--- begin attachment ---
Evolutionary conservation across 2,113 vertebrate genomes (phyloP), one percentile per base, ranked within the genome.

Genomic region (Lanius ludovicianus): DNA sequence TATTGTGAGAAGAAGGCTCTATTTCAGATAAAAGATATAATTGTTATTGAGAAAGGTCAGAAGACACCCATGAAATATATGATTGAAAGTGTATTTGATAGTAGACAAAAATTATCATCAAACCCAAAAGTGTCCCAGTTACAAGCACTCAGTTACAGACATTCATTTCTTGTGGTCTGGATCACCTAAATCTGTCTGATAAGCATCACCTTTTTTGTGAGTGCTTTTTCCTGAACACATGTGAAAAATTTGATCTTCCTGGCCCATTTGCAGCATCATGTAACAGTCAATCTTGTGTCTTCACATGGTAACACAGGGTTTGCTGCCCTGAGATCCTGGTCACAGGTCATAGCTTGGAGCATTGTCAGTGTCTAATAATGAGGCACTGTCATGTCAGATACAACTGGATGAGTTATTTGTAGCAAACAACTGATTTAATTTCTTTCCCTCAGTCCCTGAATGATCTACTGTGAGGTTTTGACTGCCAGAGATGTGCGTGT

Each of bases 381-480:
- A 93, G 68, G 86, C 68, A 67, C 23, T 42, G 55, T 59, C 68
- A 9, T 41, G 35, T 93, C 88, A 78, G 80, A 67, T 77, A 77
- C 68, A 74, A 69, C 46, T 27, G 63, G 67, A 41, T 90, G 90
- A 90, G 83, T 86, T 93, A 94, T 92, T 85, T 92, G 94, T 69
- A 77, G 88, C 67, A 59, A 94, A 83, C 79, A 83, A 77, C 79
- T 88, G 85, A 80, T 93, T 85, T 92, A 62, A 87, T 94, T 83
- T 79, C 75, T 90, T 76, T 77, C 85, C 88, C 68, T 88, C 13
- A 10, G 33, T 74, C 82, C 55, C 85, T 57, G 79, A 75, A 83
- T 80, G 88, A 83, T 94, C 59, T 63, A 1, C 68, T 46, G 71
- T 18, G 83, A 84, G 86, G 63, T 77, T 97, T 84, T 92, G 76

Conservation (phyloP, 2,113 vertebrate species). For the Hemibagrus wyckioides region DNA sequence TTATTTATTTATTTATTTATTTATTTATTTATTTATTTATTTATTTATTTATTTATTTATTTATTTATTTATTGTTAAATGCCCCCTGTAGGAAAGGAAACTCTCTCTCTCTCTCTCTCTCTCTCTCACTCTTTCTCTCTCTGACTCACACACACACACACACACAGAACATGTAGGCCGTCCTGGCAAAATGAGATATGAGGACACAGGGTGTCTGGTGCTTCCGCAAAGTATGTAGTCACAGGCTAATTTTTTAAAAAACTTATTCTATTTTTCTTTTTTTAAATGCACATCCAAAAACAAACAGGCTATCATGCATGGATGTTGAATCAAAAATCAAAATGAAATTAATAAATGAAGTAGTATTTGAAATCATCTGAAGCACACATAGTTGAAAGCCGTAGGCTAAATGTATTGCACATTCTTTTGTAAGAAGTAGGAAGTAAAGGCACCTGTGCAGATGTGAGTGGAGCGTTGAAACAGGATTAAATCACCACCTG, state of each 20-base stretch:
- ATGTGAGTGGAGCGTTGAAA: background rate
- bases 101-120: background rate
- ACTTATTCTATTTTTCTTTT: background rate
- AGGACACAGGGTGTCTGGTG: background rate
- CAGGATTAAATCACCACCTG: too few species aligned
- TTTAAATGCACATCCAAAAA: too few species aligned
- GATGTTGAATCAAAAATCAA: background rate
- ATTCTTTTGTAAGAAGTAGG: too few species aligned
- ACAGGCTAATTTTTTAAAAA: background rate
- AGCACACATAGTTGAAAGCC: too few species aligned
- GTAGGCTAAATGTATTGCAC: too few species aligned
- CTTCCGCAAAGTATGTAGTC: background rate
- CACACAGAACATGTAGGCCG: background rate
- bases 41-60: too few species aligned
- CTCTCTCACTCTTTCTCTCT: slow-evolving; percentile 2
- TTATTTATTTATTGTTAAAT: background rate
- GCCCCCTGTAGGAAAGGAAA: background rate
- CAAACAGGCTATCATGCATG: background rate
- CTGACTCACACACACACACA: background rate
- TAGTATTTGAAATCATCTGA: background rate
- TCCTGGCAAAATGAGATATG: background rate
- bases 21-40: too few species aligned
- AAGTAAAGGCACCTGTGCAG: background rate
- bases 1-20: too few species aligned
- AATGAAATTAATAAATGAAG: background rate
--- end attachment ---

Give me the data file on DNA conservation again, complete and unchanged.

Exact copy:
Evolutionary conservation across 2,113 vertebrate genomes (phyloP), one percentile per base, ranked within the genome.

Genomic region (Lanius ludovicianus): DNA sequence TATTGTGAGAAGAAGGCTCTATTTCAGATAAAAGATATAATTGTTATTGAGAAAGGTCAGAAGACACCCATGAAATATATGATTGAAAGTGTATTTGATAGTAGACAAAAATTATCATCAAACCCAAAAGTGTCCCAGTTACAAGCACTCAGTTACAGACATTCATTTCTTGTGGTCTGGATCACCTAAATCTGTCTGATAAGCATCACCTTTTTTGTGAGTGCTTTTTCCTGAACACATGTGAAAAATTTGATCTTCCTGGCCCATTTGCAGCATCATGTAACAGTCAATCTTGTGTCTTCACATGGTAACACAGGGTTTGCTGCCCTGAGATCCTGGTCACAGGTCATAGCTTGGAGCATTGTCAGTGTCTAATAATGAGGCACTGTCATGTCAGATACAACTGGATGAGTTATTTGTAGCAAACAACTGATTTAATTTCTTTCCCTCAGTCCCTGAATGATCTACTGTGAGGTTTTGACTGCCAGAGATGTGCGTGT

Each of bases 381-480:
- A 93, G 68, G 86, C 68, A 67, C 23, T 42, G 55, T 59, C 68
- A 9, T 41, G 35, T 93, C 88, A 78, G 80, A 67, T 77, A 77
- C 68, A 74, A 69, C 46, T 27, G 63, G 67, A 41, T 90, G 90
- A 90, G 83, T 86, T 93, A 94, T 92, T 85, T 92, G 94, T 69
- A 77, G 88, C 67, A 59, A 94, A 83, C 79, A 83, A 77, C 79
- T 88, G 85, A 80, T 93, T 85, T 92, A 62, A 87, T 94, T 83
- T 79, C 75, T 90, T 76, T 77, C 85, C 88, C 68, T 88, C 13
- A 10, G 33, T 74, C 82, C 55, C 85, T 57, G 79, A 75, A 83
- T 80, G 88, A 83, T 94, C 59, T 63, A 1, C 68, T 46, G 71
- T 18, G 83, A 84, G 86, G 63, T 77, T 97, T 84, T 92, G 76

Conservation (phyloP, 2,113 vertebrate species). For the Hemibagrus wyckioides region DNA sequence TTATTTATTTATTTATTTATTTATTTATTTATTTATTTATTTATTTATTTATTTATTTATTTATTTATTTATTGTTAAATGCCCCCTGTAGGAAAGGAAACTCTCTCTCTCTCTCTCTCTCTCTCTCACTCTTTCTCTCTCTGACTCACACACACACACACACACAGAACATGTAGGCCGTCCTGGCAAAATGAGATATGAGGACACAGGGTGTCTGGTGCTTCCGCAAAGTATGTAGTCACAGGCTAATTTTTTAAAAAACTTATTCTATTTTTCTTTTTTTAAATGCACATCCAAAAACAAACAGGCTATCATGCATGGATGTTGAATCAAAAATCAAAATGAAATTAATAAATGAAGTAGTATTTGAAATCATCTGAAGCACACATAGTTGAAAGCCGTAGGCTAAATGTATTGCACATTCTTTTGTAAGAAGTAGGAAGTAAAGGCACCTGTGCAGATGTGAGTGGAGCGTTGAAACAGGATTAAATCACCACCTG, state of each 20-base stretch:
- ATGTGAGTGGAGCGTTGAAA: background rate
- bases 101-120: background rate
- ACTTATTCTATTTTTCTTTT: background rate
- AGGACACAGGGTGTCTGGTG: background rate
- CAGGATTAAATCACCACCTG: too few species aligned
- TTTAAATGCACATCCAAAAA: too few species aligned
- GATGTTGAATCAAAAATCAA: background rate
- ATTCTTTTGTAAGAAGTAGG: too few species aligned
- ACAGGCTAATTTTTTAAAAA: background rate
- AGCACACATAGTTGAAAGCC: too few species aligned
- GTAGGCTAAATGTATTGCAC: too few species aligned
- CTTCCGCAAAGTATGTAGTC: background rate
- CACACAGAACATGTAGGCCG: background rate
- bases 41-60: too few species aligned
- CTCTCTCACTCTTTCTCTCT: slow-evolving; percentile 2
- TTATTTATTTATTGTTAAAT: background rate
- GCCCCCTGTAGGAAAGGAAA: background rate
- CAAACAGGCTATCATGCATG: background rate
- CTGACTCACACACACACACA: background rate
- TAGTATTTGAAATCATCTGA: background rate
- TCCTGGCAAAATGAGATATG: background rate
- bases 21-40: too few species aligned
- AAGTAAAGGCACCTGTGCAG: background rate
- bases 1-20: too few species aligned
- AATGAAATTAATAAATGAAG: background rate